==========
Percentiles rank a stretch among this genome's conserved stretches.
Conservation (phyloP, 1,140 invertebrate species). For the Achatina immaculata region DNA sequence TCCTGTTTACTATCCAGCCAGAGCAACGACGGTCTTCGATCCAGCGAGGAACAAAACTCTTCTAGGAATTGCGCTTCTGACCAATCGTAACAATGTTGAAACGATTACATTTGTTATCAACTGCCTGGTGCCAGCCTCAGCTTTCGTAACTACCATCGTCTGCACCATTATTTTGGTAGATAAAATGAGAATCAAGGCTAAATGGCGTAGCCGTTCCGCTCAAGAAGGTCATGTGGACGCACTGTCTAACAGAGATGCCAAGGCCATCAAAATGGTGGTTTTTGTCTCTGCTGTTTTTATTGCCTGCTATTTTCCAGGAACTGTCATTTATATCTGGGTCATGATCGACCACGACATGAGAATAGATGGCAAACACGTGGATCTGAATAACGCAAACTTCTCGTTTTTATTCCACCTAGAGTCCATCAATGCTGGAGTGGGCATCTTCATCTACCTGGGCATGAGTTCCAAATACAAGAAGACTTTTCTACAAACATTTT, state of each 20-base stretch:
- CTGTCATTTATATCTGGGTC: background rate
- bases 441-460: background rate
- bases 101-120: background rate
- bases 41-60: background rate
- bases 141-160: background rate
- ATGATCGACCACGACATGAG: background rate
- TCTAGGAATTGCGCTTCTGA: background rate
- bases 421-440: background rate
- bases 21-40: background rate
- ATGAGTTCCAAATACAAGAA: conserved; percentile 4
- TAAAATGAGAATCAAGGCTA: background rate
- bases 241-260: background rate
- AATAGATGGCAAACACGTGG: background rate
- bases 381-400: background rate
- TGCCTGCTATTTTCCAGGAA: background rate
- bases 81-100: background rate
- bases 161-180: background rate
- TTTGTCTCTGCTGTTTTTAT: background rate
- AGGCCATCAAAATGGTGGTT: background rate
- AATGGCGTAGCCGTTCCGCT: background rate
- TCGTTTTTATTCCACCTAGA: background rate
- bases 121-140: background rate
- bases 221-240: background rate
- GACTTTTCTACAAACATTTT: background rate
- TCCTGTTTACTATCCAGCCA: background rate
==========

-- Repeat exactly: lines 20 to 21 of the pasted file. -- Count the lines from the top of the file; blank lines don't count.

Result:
- TTTGTCTCTGCTGTTTTTAT: background rate
- AGGCCATCAAAATGGTGGTT: background rate